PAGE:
The time taken for germination to occur can be anywhere from one to three weeks, depending on the variety of carrots planted and the overall weather conditions. Generally, carrots will take longer to germinate during cold weather.
The germinating carrots will be tightly packed together and thinning has to be done to provide the carrots with enough room for their roots to grow and to reduce competition for nutrients and water.
This is important:
You should wait for the seedlings to grow to a height of about two inches from the ground before you thin them.
Carefully uproot any excess seedlings to ensure that a space of two inches is left between each individual plant.
This should be done with extreme care to avoid disturbing the delicate roots of the remaining plants.
Water your garden regularly to ensure that your carrots have enough water to grow. Inadequate moisture can cause cracking and branching of the roots.
Pluck out any weeds from your garden as soon as you spot them. Be extra careful when doing this to ensure that you don’t disturb the delicate roots of your carrots.
Pests and Diseases
Leaf blight is the most common carrot disease. This disease is usually caused by bacteria and fungus in the soil. Treating leaf blight can be difficult and prevention is always the easier option.
To ensure that your carrots don’t get affected by any bacterial and fungal diseases, practice crop rotation on a yearly basis.
After the first round of harvesting, wait for at least three years before planting carrots on the same spot.
That should really help.
Carrot rust flies are the most harmful pests you should look out for. These flies lay eggs which hatch into crawling larvae within a few days. These larvae will burrow into the carrots below the ground as they search for food.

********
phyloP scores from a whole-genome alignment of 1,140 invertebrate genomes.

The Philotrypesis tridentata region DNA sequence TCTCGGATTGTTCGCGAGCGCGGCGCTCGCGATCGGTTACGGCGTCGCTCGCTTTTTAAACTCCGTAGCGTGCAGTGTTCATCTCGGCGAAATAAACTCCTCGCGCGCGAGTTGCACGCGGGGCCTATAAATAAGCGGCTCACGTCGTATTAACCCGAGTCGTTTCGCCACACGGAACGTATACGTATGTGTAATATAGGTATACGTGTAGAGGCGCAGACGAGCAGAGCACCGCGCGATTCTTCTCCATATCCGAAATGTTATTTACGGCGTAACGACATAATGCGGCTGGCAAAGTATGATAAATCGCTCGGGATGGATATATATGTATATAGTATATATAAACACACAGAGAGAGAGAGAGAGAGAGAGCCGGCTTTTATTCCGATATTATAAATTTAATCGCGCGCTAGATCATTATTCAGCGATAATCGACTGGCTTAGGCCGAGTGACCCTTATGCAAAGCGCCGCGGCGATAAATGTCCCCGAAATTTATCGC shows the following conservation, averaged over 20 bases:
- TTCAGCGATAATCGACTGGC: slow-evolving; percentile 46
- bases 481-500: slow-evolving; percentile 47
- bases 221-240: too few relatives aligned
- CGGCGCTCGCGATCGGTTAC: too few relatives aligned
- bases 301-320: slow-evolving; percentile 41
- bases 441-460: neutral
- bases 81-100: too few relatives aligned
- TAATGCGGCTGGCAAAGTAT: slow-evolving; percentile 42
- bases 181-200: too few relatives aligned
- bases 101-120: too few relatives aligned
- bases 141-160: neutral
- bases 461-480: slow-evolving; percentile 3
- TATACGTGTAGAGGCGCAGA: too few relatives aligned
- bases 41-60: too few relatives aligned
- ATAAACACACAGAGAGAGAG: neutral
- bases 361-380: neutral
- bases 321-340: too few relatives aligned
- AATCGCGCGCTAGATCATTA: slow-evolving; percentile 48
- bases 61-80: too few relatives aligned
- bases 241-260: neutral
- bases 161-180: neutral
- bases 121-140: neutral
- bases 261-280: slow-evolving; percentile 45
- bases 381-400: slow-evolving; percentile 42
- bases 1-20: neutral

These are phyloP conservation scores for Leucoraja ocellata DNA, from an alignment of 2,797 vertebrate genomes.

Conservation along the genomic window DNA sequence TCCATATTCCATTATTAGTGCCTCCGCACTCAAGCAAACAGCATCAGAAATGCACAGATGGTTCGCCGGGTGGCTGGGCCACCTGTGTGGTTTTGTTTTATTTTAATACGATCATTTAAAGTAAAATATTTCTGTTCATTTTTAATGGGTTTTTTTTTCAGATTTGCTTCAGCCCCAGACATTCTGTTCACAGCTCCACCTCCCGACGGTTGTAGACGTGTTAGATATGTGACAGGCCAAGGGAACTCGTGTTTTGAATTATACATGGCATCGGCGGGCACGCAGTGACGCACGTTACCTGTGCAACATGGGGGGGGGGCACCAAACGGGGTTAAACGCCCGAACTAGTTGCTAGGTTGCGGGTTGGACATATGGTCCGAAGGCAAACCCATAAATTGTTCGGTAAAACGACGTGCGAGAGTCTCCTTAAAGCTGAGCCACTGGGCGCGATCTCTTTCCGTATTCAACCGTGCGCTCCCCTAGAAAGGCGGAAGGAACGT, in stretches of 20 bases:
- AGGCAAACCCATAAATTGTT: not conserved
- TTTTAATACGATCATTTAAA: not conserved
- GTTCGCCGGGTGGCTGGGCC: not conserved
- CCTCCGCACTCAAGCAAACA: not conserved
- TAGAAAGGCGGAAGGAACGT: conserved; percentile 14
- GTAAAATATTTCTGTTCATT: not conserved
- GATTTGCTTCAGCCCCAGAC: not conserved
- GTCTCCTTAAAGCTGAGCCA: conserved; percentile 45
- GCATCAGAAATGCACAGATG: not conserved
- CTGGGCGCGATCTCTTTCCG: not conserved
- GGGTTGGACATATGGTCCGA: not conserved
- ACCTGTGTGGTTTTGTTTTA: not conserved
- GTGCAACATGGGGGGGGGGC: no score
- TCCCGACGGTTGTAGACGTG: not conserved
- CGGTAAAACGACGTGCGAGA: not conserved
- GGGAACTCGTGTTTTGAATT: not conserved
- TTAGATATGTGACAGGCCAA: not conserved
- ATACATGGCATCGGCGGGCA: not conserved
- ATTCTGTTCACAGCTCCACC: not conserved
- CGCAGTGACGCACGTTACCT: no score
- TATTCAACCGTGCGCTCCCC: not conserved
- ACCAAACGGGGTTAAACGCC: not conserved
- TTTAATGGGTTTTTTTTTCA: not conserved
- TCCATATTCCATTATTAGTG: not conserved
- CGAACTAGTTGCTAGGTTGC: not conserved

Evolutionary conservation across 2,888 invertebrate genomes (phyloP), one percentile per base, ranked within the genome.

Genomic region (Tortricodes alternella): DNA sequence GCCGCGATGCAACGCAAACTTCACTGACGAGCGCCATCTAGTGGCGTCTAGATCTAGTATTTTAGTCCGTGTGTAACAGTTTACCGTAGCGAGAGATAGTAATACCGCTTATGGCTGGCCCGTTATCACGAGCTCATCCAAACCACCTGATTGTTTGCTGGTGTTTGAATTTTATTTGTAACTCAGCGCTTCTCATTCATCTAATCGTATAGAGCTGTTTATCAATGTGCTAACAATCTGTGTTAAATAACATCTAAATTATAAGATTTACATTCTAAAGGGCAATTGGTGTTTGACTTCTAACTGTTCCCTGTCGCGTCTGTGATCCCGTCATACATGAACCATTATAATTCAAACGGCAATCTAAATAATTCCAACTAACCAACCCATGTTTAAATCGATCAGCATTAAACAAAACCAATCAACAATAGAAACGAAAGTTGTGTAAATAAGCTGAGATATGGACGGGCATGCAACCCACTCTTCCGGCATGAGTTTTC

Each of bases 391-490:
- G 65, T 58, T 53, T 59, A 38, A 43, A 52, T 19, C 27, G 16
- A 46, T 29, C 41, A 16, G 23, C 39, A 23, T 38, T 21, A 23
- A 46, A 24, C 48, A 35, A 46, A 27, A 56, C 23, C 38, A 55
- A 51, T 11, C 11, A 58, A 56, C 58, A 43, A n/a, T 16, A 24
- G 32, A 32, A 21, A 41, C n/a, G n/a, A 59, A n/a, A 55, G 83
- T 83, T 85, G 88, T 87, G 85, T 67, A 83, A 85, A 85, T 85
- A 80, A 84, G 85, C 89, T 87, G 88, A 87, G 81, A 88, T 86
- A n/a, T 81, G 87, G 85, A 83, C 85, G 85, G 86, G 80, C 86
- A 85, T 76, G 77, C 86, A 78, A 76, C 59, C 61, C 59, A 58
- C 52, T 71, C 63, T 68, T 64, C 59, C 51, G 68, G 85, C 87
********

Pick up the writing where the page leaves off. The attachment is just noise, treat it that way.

Rust flies are attracted by the smell of freshly-cut carrot foliage. You can keep them at bay by only thinning and harvesting your carrots late in the evening when the flies are less active.
Most carrot varieties will mature after two to three months. You can tell that your carrots are ready when the top part of the root begins to poke out from the ground.
Before harvesting your carrots, water the ground to moisten the soil and make it easier for the roots to be pulled out.
And you are almost done!
You can then harvest them by gently pulling on the foliage above the ground until the whole root comes out of the soil. Cut the foliage from the root and wash the carrots with running water.
If you wish to store your carrots for future consumption, dry them after washing before packing them in airtight plastic bags. Place these bags in a refrigerator until you are ready to use the carrots.
And that is it, you should have some delicious home grown carrots ready to eat.
Want to learn more about growing carrots? You can find further information here:
Steve is a one time gardening hater turned into gardening obsessive.
This was all thanks to going to University where a two year stint spent transforming the previously horrific garden of the student house he lived in left him addicted to all things horticultural!
Now with a new house in tow and due to some fortunate circumstances he is free to test out a whole host of gardening equipment.
Find out more about Steve or drop him an email at firstname.lastname@example.org.